Puerto Rico 911 Shutdown Creates Confusion, Anger

Oct 22, 2020
12:11 PM

Puerto Rico’s Capitol building (Brad Clinesmith)

By DÁNICA COTO, Associated Press

SAN JUAN, Puerto Rico (AP) — Puerto Rico’s government said Thursday that it has restored 911 emergency service, but an overnight shutdown of the system led to furious criticism of officials accused of failing to take precautions during the COVID-19 pandemic.

Public Safety Secretary Pedro Janer told The Associated Press that 911 calls were now being automatically redirected to other agencies on the U.S. territory and said two dedicated emergency call centers would be back in service by Sunday at the latest.

Janer provoked a storm of confusion on Wednesday night when he announced that that coronavirus infections at the call centers had forced officials to suspend 911 service. He told Puerto Ricans instead to call other, standard numbers for the police or emergency management agency.

Callers to at least one of those numbers were confronted by an automated menu telling them to call 911 in an emergency.

“That makes no sense,” Aramis Cruz, president of the Communications Workers of America Local 310, told the AP. “Imagine calling a switchboard during an emergency.”

Thousands of Puerto Ricans took to social media to express outrage. Many asked why government officials didn’t send an alert to people’s cellphones with the temporary numbers since they have already been sending alerts about a nightly coronavirus curfew.

Puerto Rico’s 911 call centers receive between 9,000 to 12,000 calls a day, of which 35% to 40% are emergencies, Cruz said, though he said he wasn’t aware of any major emergencies that went unanswered during the shutdown.

He said the union in March presented the government with a pandemic backup plan that would involve isolating workers and ensuring they could still perform their duties even if there was a COVID-19 breakout.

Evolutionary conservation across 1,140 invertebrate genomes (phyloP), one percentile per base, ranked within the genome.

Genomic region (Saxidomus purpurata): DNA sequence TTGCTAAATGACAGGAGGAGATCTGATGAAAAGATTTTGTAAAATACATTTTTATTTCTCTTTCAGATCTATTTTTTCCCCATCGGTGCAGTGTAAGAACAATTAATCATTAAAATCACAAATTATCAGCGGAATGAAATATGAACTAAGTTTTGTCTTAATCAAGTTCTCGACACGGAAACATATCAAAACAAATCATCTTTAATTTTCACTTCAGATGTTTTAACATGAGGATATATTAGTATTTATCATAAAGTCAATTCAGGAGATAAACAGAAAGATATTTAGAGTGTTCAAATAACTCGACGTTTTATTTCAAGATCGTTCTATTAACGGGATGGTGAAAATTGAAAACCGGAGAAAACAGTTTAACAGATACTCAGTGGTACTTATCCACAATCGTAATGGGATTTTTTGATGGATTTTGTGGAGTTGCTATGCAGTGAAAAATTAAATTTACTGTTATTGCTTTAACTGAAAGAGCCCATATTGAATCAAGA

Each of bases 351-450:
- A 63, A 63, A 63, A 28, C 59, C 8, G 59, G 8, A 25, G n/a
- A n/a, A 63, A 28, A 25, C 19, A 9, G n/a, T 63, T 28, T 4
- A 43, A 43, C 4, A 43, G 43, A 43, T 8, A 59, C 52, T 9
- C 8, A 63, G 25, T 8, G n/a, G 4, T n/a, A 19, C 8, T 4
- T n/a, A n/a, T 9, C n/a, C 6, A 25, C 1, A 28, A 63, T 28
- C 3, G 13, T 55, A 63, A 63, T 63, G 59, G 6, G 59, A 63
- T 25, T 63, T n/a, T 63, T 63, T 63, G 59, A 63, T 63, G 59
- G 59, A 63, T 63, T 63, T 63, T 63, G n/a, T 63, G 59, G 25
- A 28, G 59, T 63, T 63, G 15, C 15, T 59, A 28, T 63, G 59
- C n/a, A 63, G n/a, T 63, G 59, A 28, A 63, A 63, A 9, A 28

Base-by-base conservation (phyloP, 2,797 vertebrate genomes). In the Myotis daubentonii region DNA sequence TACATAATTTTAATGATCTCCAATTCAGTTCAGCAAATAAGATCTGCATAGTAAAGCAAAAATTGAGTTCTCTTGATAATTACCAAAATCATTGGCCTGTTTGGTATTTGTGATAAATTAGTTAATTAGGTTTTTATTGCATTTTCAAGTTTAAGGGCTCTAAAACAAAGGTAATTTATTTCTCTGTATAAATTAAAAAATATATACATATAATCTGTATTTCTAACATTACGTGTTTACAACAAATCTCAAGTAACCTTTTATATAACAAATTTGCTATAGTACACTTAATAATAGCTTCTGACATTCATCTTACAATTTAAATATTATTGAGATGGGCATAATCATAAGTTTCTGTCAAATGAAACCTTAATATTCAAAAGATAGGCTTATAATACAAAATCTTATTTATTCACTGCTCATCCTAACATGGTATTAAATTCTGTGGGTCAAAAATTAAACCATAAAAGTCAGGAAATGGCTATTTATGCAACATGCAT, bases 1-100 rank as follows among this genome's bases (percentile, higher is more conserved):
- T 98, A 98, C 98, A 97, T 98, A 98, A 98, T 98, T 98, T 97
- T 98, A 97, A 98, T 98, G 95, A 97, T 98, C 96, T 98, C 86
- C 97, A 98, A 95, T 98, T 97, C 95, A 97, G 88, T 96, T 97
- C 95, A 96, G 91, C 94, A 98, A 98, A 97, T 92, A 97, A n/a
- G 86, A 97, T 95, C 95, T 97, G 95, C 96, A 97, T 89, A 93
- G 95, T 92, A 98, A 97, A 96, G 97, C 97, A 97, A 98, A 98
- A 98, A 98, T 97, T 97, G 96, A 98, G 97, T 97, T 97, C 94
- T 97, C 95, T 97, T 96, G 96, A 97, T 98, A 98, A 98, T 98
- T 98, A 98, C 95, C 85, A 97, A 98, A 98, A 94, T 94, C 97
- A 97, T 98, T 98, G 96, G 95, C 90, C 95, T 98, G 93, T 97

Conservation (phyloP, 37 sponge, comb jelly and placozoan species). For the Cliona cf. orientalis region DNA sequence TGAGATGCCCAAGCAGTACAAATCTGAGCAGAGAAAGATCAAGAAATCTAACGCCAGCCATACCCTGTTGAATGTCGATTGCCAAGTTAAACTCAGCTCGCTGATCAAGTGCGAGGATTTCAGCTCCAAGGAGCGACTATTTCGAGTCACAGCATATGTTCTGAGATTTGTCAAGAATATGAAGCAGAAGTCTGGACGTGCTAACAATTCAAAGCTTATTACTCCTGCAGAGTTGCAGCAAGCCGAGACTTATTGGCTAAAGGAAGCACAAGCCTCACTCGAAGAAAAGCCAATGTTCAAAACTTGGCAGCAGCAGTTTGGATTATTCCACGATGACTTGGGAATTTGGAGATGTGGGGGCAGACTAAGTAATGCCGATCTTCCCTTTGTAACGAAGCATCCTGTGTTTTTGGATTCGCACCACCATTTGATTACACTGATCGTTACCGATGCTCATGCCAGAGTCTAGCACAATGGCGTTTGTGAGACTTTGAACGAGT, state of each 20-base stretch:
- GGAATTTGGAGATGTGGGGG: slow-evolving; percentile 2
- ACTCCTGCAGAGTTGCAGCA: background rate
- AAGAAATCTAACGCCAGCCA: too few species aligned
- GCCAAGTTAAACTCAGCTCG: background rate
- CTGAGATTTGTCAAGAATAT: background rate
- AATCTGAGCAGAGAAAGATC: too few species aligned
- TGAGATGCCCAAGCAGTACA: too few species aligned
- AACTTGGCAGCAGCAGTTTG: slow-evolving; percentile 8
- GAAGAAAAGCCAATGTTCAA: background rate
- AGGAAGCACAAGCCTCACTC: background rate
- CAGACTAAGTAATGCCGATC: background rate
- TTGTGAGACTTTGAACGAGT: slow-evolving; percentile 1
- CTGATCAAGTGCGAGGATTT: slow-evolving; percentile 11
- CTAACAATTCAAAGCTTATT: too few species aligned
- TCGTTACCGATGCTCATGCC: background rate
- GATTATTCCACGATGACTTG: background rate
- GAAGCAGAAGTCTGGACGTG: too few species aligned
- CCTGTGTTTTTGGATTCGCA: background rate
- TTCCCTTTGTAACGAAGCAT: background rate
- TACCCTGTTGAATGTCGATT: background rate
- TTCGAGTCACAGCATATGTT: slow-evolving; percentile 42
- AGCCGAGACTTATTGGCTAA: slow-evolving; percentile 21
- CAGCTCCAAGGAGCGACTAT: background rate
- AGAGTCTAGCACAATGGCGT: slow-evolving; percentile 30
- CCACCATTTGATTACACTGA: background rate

“They told me it wasn’t necessary,” he said.

Cruz said the 911 system also is underfunded and doesn’t have a way for operators to work remotely: “The system is obsolete.”

He said two employees in each center had tested positive and that more test results are pending.

Janer said officials had closed the 911 call centers for safety following the infections.

“We are basically hostages of COVID-19,” he said. “It’s attacking when one least expects it.”

When asked why the department didn’t have a backup plan other than asking people to call unknown 10-digit numbers during an emergency, he said, “That’s the most effective one we had at the moment.”

Asked about the backup plan that union leaders presented in March, Janer said, “We keep learning as we encounter obstacles. … We don’t have a crystal ball…. We’re trying to anticipate things, but we’re human.”

He said ordering new equipment or implementing procedural changes require approval from several local and federal agencies, processes slowed due to the pandemic.

A spokeswoman for Yazmín González, commissioner of Puerto Rico’s 911 Emergency System Bureau, told the AP that she was not speaking to the media.

Puerto Rico has reported more than 29,800 confirmed infections of the new coronavirus, as well as more than 29,000 suspected ones and more than 780 deaths related to COVID-19.